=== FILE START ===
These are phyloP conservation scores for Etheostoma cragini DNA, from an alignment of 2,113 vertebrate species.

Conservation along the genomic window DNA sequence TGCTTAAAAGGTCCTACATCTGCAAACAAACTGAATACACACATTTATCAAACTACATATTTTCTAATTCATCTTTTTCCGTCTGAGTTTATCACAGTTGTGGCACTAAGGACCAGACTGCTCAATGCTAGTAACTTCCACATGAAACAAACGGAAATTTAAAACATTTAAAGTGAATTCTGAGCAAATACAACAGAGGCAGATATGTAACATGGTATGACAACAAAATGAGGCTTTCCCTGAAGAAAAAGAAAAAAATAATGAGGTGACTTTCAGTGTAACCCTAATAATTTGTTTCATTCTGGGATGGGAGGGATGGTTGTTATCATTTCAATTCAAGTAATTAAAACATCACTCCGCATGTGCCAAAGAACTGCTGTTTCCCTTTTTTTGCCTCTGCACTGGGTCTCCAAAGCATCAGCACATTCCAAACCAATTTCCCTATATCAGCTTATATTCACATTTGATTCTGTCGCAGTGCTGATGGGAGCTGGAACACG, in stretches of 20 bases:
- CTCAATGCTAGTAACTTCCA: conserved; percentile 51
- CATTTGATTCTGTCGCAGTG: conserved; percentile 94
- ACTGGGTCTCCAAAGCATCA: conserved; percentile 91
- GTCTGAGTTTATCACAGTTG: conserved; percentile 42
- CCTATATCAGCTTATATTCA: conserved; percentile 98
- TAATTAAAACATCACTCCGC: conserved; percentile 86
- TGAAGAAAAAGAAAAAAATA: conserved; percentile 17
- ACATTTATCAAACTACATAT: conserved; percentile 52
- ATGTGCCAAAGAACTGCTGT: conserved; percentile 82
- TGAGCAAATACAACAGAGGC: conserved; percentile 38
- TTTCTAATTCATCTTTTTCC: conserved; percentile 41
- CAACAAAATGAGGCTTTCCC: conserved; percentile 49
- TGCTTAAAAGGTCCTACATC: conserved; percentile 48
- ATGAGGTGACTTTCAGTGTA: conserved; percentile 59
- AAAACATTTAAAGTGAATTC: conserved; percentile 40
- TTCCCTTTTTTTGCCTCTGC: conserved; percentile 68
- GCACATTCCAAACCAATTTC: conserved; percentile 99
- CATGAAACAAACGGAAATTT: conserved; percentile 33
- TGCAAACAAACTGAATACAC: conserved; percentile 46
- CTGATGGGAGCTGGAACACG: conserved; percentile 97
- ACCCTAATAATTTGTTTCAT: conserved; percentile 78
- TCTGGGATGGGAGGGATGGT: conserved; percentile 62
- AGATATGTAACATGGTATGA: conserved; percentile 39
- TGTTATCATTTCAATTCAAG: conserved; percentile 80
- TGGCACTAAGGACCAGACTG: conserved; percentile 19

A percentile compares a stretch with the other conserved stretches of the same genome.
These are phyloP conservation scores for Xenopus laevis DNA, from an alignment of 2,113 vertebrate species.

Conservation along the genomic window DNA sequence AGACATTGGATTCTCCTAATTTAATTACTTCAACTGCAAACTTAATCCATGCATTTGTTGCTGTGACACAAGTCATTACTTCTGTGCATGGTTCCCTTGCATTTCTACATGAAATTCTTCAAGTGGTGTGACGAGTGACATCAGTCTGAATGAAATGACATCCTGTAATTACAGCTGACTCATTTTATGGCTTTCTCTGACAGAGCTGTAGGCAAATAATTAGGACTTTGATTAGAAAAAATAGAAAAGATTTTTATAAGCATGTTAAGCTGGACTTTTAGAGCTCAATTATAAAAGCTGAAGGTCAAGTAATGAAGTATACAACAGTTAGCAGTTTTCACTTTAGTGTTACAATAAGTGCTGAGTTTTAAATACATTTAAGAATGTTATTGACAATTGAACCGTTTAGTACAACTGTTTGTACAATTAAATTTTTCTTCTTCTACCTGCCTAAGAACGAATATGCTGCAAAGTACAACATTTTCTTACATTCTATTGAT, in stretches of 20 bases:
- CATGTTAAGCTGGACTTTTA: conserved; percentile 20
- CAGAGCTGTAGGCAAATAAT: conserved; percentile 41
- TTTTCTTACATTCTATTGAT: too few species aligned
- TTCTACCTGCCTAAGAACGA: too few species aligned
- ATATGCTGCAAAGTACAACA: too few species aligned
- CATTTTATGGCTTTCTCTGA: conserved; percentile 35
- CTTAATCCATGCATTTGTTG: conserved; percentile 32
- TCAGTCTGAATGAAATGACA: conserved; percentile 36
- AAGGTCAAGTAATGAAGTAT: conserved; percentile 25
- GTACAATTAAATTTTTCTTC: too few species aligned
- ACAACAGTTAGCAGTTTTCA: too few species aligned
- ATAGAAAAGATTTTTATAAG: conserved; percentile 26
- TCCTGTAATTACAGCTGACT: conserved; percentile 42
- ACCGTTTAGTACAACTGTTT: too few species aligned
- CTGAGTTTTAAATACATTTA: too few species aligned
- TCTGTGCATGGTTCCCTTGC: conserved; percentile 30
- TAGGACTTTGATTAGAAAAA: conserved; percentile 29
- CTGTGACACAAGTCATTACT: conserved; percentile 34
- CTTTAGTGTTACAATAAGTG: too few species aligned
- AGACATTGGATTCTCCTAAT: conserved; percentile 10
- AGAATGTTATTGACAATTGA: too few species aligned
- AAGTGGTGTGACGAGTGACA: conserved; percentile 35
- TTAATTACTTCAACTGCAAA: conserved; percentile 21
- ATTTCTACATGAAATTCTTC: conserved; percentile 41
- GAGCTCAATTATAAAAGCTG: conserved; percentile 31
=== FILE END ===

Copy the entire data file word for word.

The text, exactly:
These are phyloP conservation scores for Etheostoma cragini DNA, from an alignment of 2,113 vertebrate species.

Conservation along the genomic window DNA sequence TGCTTAAAAGGTCCTACATCTGCAAACAAACTGAATACACACATTTATCAAACTACATATTTTCTAATTCATCTTTTTCCGTCTGAGTTTATCACAGTTGTGGCACTAAGGACCAGACTGCTCAATGCTAGTAACTTCCACATGAAACAAACGGAAATTTAAAACATTTAAAGTGAATTCTGAGCAAATACAACAGAGGCAGATATGTAACATGGTATGACAACAAAATGAGGCTTTCCCTGAAGAAAAAGAAAAAAATAATGAGGTGACTTTCAGTGTAACCCTAATAATTTGTTTCATTCTGGGATGGGAGGGATGGTTGTTATCATTTCAATTCAAGTAATTAAAACATCACTCCGCATGTGCCAAAGAACTGCTGTTTCCCTTTTTTTGCCTCTGCACTGGGTCTCCAAAGCATCAGCACATTCCAAACCAATTTCCCTATATCAGCTTATATTCACATTTGATTCTGTCGCAGTGCTGATGGGAGCTGGAACACG, in stretches of 20 bases:
- CTCAATGCTAGTAACTTCCA: conserved; percentile 51
- CATTTGATTCTGTCGCAGTG: conserved; percentile 94
- ACTGGGTCTCCAAAGCATCA: conserved; percentile 91
- GTCTGAGTTTATCACAGTTG: conserved; percentile 42
- CCTATATCAGCTTATATTCA: conserved; percentile 98
- TAATTAAAACATCACTCCGC: conserved; percentile 86
- TGAAGAAAAAGAAAAAAATA: conserved; percentile 17
- ACATTTATCAAACTACATAT: conserved; percentile 52
- ATGTGCCAAAGAACTGCTGT: conserved; percentile 82
- TGAGCAAATACAACAGAGGC: conserved; percentile 38
- TTTCTAATTCATCTTTTTCC: conserved; percentile 41
- CAACAAAATGAGGCTTTCCC: conserved; percentile 49
- TGCTTAAAAGGTCCTACATC: conserved; percentile 48
- ATGAGGTGACTTTCAGTGTA: conserved; percentile 59
- AAAACATTTAAAGTGAATTC: conserved; percentile 40
- TTCCCTTTTTTTGCCTCTGC: conserved; percentile 68
- GCACATTCCAAACCAATTTC: conserved; percentile 99
- CATGAAACAAACGGAAATTT: conserved; percentile 33
- TGCAAACAAACTGAATACAC: conserved; percentile 46
- CTGATGGGAGCTGGAACACG: conserved; percentile 97
- ACCCTAATAATTTGTTTCAT: conserved; percentile 78
- TCTGGGATGGGAGGGATGGT: conserved; percentile 62
- AGATATGTAACATGGTATGA: conserved; percentile 39
- TGTTATCATTTCAATTCAAG: conserved; percentile 80
- TGGCACTAAGGACCAGACTG: conserved; percentile 19

A percentile compares a stretch with the other conserved stretches of the same genome.
These are phyloP conservation scores for Xenopus laevis DNA, from an alignment of 2,113 vertebrate species.

Conservation along the genomic window DNA sequence AGACATTGGATTCTCCTAATTTAATTACTTCAACTGCAAACTTAATCCATGCATTTGTTGCTGTGACACAAGTCATTACTTCTGTGCATGGTTCCCTTGCATTTCTACATGAAATTCTTCAAGTGGTGTGACGAGTGACATCAGTCTGAATGAAATGACATCCTGTAATTACAGCTGACTCATTTTATGGCTTTCTCTGACAGAGCTGTAGGCAAATAATTAGGACTTTGATTAGAAAAAATAGAAAAGATTTTTATAAGCATGTTAAGCTGGACTTTTAGAGCTCAATTATAAAAGCTGAAGGTCAAGTAATGAAGTATACAACAGTTAGCAGTTTTCACTTTAGTGTTACAATAAGTGCTGAGTTTTAAATACATTTAAGAATGTTATTGACAATTGAACCGTTTAGTACAACTGTTTGTACAATTAAATTTTTCTTCTTCTACCTGCCTAAGAACGAATATGCTGCAAAGTACAACATTTTCTTACATTCTATTGAT, in stretches of 20 bases:
- CATGTTAAGCTGGACTTTTA: conserved; percentile 20
- CAGAGCTGTAGGCAAATAAT: conserved; percentile 41
- TTTTCTTACATTCTATTGAT: too few species aligned
- TTCTACCTGCCTAAGAACGA: too few species aligned
- ATATGCTGCAAAGTACAACA: too few species aligned
- CATTTTATGGCTTTCTCTGA: conserved; percentile 35
- CTTAATCCATGCATTTGTTG: conserved; percentile 32
- TCAGTCTGAATGAAATGACA: conserved; percentile 36
- AAGGTCAAGTAATGAAGTAT: conserved; percentile 25
- GTACAATTAAATTTTTCTTC: too few species aligned
- ACAACAGTTAGCAGTTTTCA: too few species aligned
- ATAGAAAAGATTTTTATAAG: conserved; percentile 26
- TCCTGTAATTACAGCTGACT: conserved; percentile 42
- ACCGTTTAGTACAACTGTTT: too few species aligned
- CTGAGTTTTAAATACATTTA: too few species aligned
- TCTGTGCATGGTTCCCTTGC: conserved; percentile 30
- TAGGACTTTGATTAGAAAAA: conserved; percentile 29
- CTGTGACACAAGTCATTACT: conserved; percentile 34
- CTTTAGTGTTACAATAAGTG: too few species aligned
- AGACATTGGATTCTCCTAAT: conserved; percentile 10
- AGAATGTTATTGACAATTGA: too few species aligned
- AAGTGGTGTGACGAGTGACA: conserved; percentile 35
- TTAATTACTTCAACTGCAAA: conserved; percentile 21
- ATTTCTACATGAAATTCTTC: conserved; percentile 41
- GAGCTCAATTATAAAAGCTG: conserved; percentile 31